1. Scanning of the nitrate negatives: their atypical sizes mean that they cannot be scanned in standard negative scanning frames; also even though these negatives are not generally deformed (with a typical curling of the edges), some of them are not flat, which could bring complications in scanning
2. Digitalizing of very fragile materials based on acidified paper (printed materials and manuscripts) in the Stojowski Collection and other composers’ collections. They are mostly sized 36 x 29 cm, although some are on much larger format and are folded in half. These would have to be flattened first by a trained conservation specialist, since brittle paper would break after applying too much surface tension. The person scanning the materials should use of the A2 format scanner. […]
A large problem for the Center is its very small staff that really included only one full-time person (and a half-time director) as well as volunteers. The PMC staff are not trained as archivists—they are professional musicians. They will thus require technical assistance in organizing and cataloguing archival collections, creating databases and electronic catalogues, as well as in making decisions relating to the preservation methods for particular collection and setting the parameters for the scanning or conservation work. A continuation of practical training visits in Polish archives or in specialist institutions in the U.S. are strongly recommended.
During my visit in Los Angeles, I also recommended that PMC make inquiries regarding the feasibility and costs of sending the archives to a mass de-acidification by the Preservation Technologies Company that uses the Book Keeper technology. This de-acidification would have to be financed from a separate grant. Because a large portion of the archives is very fragile, de-acidifying paper at this point would extend its life only for a few decades, so the priority should be placed on the fastest possible scanning of the archived materials.
I was able to link the PMC with Getty Conservation Center’s Michał Łukomski, a former employee of the National Museum in Kraków, who currently works at the Getty [in Los Angeles]. There is a chance that with this connection the PMC will be able to secure professional consultation regarding the storing, preserving and digitalizing of the photographs. I have also indicated possible source of financing for such projects by various institutions in the U.S. (Council on Library and Information Resources, Grammy Foundation, Association for Recorded Sound Collections, and Institute of Museum and Library Services), but the PMC must decide if they are to become the beneficiaries of the services these institutions provide.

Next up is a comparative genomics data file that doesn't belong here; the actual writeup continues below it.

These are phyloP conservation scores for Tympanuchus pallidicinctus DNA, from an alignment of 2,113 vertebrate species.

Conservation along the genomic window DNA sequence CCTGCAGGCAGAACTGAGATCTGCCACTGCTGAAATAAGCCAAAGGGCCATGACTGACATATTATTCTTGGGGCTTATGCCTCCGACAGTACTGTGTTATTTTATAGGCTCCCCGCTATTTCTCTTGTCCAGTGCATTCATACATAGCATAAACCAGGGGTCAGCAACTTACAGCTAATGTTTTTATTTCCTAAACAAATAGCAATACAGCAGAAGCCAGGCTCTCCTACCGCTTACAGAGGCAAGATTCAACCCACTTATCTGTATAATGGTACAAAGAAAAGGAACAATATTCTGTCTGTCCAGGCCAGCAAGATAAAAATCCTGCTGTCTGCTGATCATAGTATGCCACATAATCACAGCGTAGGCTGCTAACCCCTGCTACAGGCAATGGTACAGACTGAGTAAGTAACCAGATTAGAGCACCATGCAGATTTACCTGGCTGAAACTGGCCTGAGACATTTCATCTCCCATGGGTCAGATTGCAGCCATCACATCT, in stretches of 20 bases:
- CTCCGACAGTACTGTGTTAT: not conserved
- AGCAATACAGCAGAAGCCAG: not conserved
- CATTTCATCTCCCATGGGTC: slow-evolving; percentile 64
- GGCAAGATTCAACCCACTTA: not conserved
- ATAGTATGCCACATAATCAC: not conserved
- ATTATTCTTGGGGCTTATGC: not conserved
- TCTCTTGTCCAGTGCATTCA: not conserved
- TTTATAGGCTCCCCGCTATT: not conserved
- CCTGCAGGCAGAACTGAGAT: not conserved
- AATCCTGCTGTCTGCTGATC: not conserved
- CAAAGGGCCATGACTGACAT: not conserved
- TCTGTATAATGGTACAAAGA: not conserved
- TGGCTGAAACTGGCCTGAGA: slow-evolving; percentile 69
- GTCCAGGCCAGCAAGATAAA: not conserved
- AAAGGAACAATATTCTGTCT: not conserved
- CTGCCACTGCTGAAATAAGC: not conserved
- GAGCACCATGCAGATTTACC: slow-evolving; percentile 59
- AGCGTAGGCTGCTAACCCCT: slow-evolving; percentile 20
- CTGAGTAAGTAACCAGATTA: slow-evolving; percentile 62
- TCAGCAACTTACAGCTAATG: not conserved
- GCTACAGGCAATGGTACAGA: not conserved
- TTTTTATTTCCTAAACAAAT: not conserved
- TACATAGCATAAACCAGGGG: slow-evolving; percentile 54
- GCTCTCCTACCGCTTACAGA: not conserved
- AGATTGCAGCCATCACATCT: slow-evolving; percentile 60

Anna Czajka’s report also dealt with the assessment of the PMC collection of piano rolls as well as various other memorabilia (artwork, personal items, etc.), providing details on their overall condition, sizes and needs for specifically-sized protective materials that would have to be acquired by PMC to further protect and preserve its collections.
Both of our visitors presented the scope of their work for us and their experiences at the specially-scheduled session for librarians and archivists working at USC. Held on July 25 at the Doheny Library, this presentation was attended by top-level representatives of the Music Library, Doheny Library Special Collections, and Shoah Foundation Archives. Clearly, these reports from our two experts from Poland are only a first step on the long process of cataloguing, preserving and scanning of the PMC archives and eventually placing them online for students and researchers worldwide. This task of many years has just begun and will take a lot of manpower and resources. We are very pleased with the partial support that we already received from the Consulate of the Republic of Poland in Los Angeles for this project this year. We also want to thank the National Archives in Warsaw for their continued generosity in assisting us for several years now and making an exemplary effort in contributing to a joint goal of securing these precious documents and artifacts for the benefit of future generations.